According to analysts, thanks to fiscal relaxation, Romanian economy recorded a 3.9% advance in the first quarter, more than the 3.8% advance recorded in the same period of 2015. Besides fiscal relaxation, economic activity was also helped by consumption increase following salary rises in the public sector as well as VAT reductions.


“The increase of Romanian increase was supported by an unprecedented fiscal relaxation, estimated at 2.2% of GDP in structural terms. Romania will consume the whole fiscal reserve accumulated in the last years to support an economic growth of over 4% in this election year,” said Juraj Kotian, economist at Erste Bank Vienna.


Estonia will be the first to release on Thursday preliminary data about the evolution of GDP in the first quarter, followed on Friday by Hungary, Slovakia, Poland and Bulgaria. The Czech Republic will release a flash estimate of May 17.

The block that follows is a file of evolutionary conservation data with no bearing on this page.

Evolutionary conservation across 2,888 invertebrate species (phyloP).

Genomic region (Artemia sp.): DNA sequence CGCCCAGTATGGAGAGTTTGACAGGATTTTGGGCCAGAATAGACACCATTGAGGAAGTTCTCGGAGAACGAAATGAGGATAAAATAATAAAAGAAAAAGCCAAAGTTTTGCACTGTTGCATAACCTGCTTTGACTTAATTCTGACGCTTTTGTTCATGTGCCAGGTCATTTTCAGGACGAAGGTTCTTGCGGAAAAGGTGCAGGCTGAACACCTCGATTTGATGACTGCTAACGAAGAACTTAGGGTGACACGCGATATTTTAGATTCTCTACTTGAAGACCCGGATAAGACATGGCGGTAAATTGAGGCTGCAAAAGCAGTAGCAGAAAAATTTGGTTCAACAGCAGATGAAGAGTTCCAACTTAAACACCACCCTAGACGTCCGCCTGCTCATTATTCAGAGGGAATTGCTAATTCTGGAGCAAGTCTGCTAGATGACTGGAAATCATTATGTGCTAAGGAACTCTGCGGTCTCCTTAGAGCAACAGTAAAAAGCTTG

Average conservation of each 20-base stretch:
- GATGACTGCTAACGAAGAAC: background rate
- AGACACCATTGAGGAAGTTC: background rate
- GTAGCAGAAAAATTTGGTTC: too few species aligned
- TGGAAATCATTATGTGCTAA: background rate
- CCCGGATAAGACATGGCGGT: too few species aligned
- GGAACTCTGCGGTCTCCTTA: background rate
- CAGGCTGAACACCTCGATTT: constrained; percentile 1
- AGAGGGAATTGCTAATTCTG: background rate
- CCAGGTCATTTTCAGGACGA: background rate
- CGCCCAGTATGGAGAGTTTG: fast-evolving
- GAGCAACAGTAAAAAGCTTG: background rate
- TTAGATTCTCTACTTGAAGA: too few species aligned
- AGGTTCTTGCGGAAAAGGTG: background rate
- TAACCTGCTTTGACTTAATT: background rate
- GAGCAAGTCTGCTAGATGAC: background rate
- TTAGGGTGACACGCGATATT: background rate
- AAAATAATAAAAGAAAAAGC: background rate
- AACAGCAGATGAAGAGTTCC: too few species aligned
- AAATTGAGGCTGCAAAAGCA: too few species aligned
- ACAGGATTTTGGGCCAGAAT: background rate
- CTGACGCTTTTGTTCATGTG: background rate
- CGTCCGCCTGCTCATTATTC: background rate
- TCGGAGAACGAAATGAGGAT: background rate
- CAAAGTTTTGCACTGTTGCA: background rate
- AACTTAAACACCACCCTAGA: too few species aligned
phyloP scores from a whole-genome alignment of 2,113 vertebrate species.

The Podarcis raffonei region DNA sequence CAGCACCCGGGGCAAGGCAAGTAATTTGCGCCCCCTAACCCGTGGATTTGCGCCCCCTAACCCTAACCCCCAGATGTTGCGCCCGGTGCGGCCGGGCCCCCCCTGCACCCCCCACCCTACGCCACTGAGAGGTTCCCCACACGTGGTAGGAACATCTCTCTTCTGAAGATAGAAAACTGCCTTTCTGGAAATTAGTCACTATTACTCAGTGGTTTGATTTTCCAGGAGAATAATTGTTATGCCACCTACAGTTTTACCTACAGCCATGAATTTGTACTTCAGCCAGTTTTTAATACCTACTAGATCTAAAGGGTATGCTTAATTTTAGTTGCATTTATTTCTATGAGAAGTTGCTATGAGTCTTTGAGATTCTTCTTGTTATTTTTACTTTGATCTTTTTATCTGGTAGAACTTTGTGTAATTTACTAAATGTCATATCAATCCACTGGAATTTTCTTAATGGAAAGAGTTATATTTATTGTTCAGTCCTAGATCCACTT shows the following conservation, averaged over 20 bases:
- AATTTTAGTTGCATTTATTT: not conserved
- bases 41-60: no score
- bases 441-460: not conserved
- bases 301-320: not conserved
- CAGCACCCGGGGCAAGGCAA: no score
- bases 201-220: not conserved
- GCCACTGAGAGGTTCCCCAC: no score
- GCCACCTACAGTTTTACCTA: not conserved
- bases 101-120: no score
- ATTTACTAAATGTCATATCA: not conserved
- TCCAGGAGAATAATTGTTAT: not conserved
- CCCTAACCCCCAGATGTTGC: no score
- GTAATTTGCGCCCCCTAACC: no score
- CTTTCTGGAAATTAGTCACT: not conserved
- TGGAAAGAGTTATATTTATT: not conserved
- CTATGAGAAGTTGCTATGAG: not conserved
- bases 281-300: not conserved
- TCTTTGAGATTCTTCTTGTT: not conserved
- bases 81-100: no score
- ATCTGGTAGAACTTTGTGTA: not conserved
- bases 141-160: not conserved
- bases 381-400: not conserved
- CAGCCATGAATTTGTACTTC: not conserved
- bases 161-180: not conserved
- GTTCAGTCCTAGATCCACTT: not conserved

Although the growth rate slowed down, former communist economies will record an increase higher than the 1.6 % advance foreseen for the euro zone. However, EU member states from the east of the continent must grow more rapidly if they want to bring living standards at the level of their western neighbours.


“For 2016, the increase in Central and Eastern Europe will remain solid. We will probably see a slower increase in Hungary and Czech Republic compared to 2015 when incomes from community funds slow down. In exchange, the increase in Romania and Poland should be the same as in 2015, possibly a little higher, as a result of fiscal relaxation policy,” said William Jackson, economist at Capital Economics.


Spring economic provisions published early this month, the European Commission estimates that Romanian economy will have a 4.2% increase in 2016, backed by a robust domestic demand, while in 2017 the increase rate will slow down to 3.7%. (source: